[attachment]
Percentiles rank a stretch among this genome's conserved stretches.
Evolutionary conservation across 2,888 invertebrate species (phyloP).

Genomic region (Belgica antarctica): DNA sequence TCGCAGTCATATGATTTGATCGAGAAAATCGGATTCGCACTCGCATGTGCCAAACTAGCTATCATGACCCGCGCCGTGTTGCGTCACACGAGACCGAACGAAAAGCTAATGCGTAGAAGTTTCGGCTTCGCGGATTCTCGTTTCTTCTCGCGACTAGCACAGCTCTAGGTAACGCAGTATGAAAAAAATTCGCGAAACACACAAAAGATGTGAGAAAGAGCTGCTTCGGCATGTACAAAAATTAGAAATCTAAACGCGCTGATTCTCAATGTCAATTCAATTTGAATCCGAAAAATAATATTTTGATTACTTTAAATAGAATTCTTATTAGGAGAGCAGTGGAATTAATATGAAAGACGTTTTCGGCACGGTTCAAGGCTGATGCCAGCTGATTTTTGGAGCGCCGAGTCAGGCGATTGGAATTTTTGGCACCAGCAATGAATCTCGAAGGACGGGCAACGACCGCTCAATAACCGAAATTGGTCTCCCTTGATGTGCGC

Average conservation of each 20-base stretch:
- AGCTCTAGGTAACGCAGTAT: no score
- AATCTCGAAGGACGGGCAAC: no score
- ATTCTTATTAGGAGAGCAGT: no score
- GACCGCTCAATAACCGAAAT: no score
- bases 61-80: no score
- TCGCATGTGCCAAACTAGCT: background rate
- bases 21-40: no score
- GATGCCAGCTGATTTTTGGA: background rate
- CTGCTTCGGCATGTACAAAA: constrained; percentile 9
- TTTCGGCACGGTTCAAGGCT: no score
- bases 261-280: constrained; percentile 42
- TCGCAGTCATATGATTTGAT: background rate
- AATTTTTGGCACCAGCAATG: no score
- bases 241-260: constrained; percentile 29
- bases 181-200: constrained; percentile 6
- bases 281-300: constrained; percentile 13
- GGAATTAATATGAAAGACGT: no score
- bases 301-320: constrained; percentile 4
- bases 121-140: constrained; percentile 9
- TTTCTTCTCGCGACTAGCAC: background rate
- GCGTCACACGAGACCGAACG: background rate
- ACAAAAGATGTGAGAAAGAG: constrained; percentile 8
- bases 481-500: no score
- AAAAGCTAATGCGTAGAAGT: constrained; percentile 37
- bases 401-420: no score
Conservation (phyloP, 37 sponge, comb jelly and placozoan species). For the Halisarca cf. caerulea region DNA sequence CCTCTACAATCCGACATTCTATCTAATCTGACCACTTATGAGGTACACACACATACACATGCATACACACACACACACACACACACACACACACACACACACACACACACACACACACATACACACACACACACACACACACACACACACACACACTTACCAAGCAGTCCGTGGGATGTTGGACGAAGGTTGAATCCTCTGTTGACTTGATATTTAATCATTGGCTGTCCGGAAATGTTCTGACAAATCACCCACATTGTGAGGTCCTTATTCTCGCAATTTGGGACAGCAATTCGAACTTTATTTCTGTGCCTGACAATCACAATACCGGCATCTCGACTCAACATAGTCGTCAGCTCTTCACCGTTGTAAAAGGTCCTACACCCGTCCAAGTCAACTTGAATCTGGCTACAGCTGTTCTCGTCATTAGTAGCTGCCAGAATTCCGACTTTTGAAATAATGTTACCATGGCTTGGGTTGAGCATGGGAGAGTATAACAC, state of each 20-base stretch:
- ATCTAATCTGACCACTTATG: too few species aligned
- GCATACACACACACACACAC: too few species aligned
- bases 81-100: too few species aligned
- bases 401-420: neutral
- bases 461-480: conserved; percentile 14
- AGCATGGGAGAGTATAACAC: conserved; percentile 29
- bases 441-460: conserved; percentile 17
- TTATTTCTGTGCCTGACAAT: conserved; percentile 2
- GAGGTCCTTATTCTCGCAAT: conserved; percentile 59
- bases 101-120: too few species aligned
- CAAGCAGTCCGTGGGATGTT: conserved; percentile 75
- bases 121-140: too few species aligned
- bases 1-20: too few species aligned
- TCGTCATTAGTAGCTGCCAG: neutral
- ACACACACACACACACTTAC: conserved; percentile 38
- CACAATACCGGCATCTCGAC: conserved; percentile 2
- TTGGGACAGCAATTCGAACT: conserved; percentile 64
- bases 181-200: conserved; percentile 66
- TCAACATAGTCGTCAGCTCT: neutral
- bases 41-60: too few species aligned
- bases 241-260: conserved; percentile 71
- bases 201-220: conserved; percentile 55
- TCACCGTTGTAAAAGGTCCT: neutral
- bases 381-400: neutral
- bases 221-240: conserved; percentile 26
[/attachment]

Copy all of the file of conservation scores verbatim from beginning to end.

Percentiles rank a stretch among this genome's conserved stretches.
Evolutionary conservation across 2,888 invertebrate species (phyloP).

Genomic region (Belgica antarctica): DNA sequence TCGCAGTCATATGATTTGATCGAGAAAATCGGATTCGCACTCGCATGTGCCAAACTAGCTATCATGACCCGCGCCGTGTTGCGTCACACGAGACCGAACGAAAAGCTAATGCGTAGAAGTTTCGGCTTCGCGGATTCTCGTTTCTTCTCGCGACTAGCACAGCTCTAGGTAACGCAGTATGAAAAAAATTCGCGAAACACACAAAAGATGTGAGAAAGAGCTGCTTCGGCATGTACAAAAATTAGAAATCTAAACGCGCTGATTCTCAATGTCAATTCAATTTGAATCCGAAAAATAATATTTTGATTACTTTAAATAGAATTCTTATTAGGAGAGCAGTGGAATTAATATGAAAGACGTTTTCGGCACGGTTCAAGGCTGATGCCAGCTGATTTTTGGAGCGCCGAGTCAGGCGATTGGAATTTTTGGCACCAGCAATGAATCTCGAAGGACGGGCAACGACCGCTCAATAACCGAAATTGGTCTCCCTTGATGTGCGC

Average conservation of each 20-base stretch:
- AGCTCTAGGTAACGCAGTAT: no score
- AATCTCGAAGGACGGGCAAC: no score
- ATTCTTATTAGGAGAGCAGT: no score
- GACCGCTCAATAACCGAAAT: no score
- bases 61-80: no score
- TCGCATGTGCCAAACTAGCT: background rate
- bases 21-40: no score
- GATGCCAGCTGATTTTTGGA: background rate
- CTGCTTCGGCATGTACAAAA: constrained; percentile 9
- TTTCGGCACGGTTCAAGGCT: no score
- bases 261-280: constrained; percentile 42
- TCGCAGTCATATGATTTGAT: background rate
- AATTTTTGGCACCAGCAATG: no score
- bases 241-260: constrained; percentile 29
- bases 181-200: constrained; percentile 6
- bases 281-300: constrained; percentile 13
- GGAATTAATATGAAAGACGT: no score
- bases 301-320: constrained; percentile 4
- bases 121-140: constrained; percentile 9
- TTTCTTCTCGCGACTAGCAC: background rate
- GCGTCACACGAGACCGAACG: background rate
- ACAAAAGATGTGAGAAAGAG: constrained; percentile 8
- bases 481-500: no score
- AAAAGCTAATGCGTAGAAGT: constrained; percentile 37
- bases 401-420: no score
Conservation (phyloP, 37 sponge, comb jelly and placozoan species). For the Halisarca cf. caerulea region DNA sequence CCTCTACAATCCGACATTCTATCTAATCTGACCACTTATGAGGTACACACACATACACATGCATACACACACACACACACACACACACACACACACACACACACACACACACACACACATACACACACACACACACACACACACACACACACACACTTACCAAGCAGTCCGTGGGATGTTGGACGAAGGTTGAATCCTCTGTTGACTTGATATTTAATCATTGGCTGTCCGGAAATGTTCTGACAAATCACCCACATTGTGAGGTCCTTATTCTCGCAATTTGGGACAGCAATTCGAACTTTATTTCTGTGCCTGACAATCACAATACCGGCATCTCGACTCAACATAGTCGTCAGCTCTTCACCGTTGTAAAAGGTCCTACACCCGTCCAAGTCAACTTGAATCTGGCTACAGCTGTTCTCGTCATTAGTAGCTGCCAGAATTCCGACTTTTGAAATAATGTTACCATGGCTTGGGTTGAGCATGGGAGAGTATAACAC, state of each 20-base stretch:
- ATCTAATCTGACCACTTATG: too few species aligned
- GCATACACACACACACACAC: too few species aligned
- bases 81-100: too few species aligned
- bases 401-420: neutral
- bases 461-480: conserved; percentile 14
- AGCATGGGAGAGTATAACAC: conserved; percentile 29
- bases 441-460: conserved; percentile 17
- TTATTTCTGTGCCTGACAAT: conserved; percentile 2
- GAGGTCCTTATTCTCGCAAT: conserved; percentile 59
- bases 101-120: too few species aligned
- CAAGCAGTCCGTGGGATGTT: conserved; percentile 75
- bases 121-140: too few species aligned
- bases 1-20: too few species aligned
- TCGTCATTAGTAGCTGCCAG: neutral
- ACACACACACACACACTTAC: conserved; percentile 38
- CACAATACCGGCATCTCGAC: conserved; percentile 2
- TTGGGACAGCAATTCGAACT: conserved; percentile 64
- bases 181-200: conserved; percentile 66
- TCAACATAGTCGTCAGCTCT: neutral
- bases 41-60: too few species aligned
- bases 241-260: conserved; percentile 71
- bases 201-220: conserved; percentile 55
- TCACCGTTGTAAAAGGTCCT: neutral
- bases 381-400: neutral
- bases 221-240: conserved; percentile 26